2008 amendments to the FMLA regulations were made to address professional employer organizations (PEO) arrangements. The new regulations clarify that PEO’s that contract with customer employers merely to perform administrative functions, including payroll, benefits, regulatory paperwork and updating employment policies, are not joint employers with their customer employers. Consequently, the customer employer is solely responsible for complying with the FMLA with respect to such workers. The DOL maintains, however, that where a PEO has the right to hire, fire, assign or direct and control the temporary employees or benefits from the work that the temporary employees perform, such a PEO can be considered a joint employer with the customer employer.
According to the DOL, an employer’s responsibilities to a temporary employee under the FMLA differ depending on whether the employer is the primary employer or the secondary employer. To determine which employer is primary and which is secondary, the DOL will consider who has the responsibility for:
Generally, because temporary employees are normally the employees of the supplier employer, the supplier employer will be the primary employer and the customer employer will be the secondary employer.
The primary employer is the only employer responsible for giving required notices to its employees, providing leave, maintenance of health benefits and job restoration. As secondary employers, customer employers must not interfere with a temporary employee’s attempt to exercise an FMLA right or otherwise engage in conduct within the prohibited acts provision of the regulations.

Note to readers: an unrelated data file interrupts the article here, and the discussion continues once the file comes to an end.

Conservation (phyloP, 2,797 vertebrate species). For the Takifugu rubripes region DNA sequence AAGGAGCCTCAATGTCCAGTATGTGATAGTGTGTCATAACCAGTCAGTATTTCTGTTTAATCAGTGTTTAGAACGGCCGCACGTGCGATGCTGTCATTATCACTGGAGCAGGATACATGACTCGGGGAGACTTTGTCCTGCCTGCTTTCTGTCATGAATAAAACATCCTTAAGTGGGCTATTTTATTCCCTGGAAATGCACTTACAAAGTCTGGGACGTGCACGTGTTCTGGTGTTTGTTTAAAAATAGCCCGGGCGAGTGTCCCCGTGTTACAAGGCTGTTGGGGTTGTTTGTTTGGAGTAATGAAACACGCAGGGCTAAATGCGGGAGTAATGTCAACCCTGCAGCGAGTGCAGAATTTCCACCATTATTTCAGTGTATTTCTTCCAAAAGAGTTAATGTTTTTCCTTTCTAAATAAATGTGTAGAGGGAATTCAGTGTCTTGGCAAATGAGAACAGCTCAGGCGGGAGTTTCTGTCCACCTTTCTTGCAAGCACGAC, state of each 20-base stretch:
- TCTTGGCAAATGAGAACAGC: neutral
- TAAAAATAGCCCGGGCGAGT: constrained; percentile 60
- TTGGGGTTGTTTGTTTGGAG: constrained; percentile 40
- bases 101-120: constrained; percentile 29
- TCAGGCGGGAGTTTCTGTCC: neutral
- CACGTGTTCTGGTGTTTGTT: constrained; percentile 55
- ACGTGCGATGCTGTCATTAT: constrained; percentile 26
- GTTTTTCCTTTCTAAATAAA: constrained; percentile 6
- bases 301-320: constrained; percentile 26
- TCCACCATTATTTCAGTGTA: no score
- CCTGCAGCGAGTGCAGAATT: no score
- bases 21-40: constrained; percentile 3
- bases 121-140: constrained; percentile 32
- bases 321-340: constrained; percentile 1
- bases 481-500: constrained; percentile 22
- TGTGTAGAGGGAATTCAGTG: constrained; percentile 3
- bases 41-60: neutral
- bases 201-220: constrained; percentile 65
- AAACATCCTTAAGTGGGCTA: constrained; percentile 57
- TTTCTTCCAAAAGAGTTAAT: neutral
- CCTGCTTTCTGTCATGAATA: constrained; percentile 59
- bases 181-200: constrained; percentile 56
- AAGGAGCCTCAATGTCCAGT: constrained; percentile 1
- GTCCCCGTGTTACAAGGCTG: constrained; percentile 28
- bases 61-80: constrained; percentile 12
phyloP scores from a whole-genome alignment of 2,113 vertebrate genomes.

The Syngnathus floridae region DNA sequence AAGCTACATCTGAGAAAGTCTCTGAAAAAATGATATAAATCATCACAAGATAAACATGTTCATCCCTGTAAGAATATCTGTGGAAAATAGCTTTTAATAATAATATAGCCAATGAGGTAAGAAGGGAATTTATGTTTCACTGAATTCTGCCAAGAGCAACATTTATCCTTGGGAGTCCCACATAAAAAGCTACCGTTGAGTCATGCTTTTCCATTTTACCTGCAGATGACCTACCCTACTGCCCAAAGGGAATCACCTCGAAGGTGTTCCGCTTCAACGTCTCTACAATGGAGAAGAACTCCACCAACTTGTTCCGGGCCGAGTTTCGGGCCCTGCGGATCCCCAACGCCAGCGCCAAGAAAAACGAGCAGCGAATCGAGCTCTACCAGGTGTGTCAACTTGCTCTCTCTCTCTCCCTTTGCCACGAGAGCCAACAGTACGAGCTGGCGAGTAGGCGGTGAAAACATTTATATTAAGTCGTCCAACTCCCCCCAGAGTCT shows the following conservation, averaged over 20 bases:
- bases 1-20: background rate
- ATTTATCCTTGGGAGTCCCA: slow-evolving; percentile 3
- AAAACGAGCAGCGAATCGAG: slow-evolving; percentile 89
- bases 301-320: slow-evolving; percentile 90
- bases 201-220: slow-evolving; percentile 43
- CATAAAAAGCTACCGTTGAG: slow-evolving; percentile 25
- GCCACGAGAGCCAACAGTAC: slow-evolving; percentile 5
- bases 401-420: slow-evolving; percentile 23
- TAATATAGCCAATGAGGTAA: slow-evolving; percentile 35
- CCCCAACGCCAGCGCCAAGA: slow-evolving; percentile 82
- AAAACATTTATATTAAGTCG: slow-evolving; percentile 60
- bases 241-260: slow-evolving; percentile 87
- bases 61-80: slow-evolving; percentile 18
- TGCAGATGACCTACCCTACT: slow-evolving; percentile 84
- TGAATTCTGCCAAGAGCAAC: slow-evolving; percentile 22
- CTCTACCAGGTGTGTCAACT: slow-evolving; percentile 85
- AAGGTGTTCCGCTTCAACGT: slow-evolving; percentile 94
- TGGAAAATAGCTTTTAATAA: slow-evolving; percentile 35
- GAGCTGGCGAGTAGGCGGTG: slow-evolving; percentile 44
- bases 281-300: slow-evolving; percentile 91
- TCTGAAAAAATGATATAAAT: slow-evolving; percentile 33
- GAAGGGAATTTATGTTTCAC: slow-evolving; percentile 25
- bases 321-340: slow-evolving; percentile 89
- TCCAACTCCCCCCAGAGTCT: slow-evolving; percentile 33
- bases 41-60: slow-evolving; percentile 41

In addition, the final FMLA regulations make it clear that the customer employer has a responsibility to rehire a temporary employee returning from FMLA leave provided by the supplier employer, assuming there is still temporary work available with the customer employer and the customer employer is still doing business with the supplier employer.
In most non-union settings, an employer, in regards to the at-will nature of employment in Illinois, may terminate the employment of an employee for any reason or no reason, at any time, without notice, as long as the reason does not violate employee protections under state or federal law. However, both supplier and customer employers may be subject to wrongful discharge lawsuits if, in discharging an employee, they breach a written employment agreement, violate federal or state statute, or retaliate against an employee for exercising a right protected by either federal or Illinois law.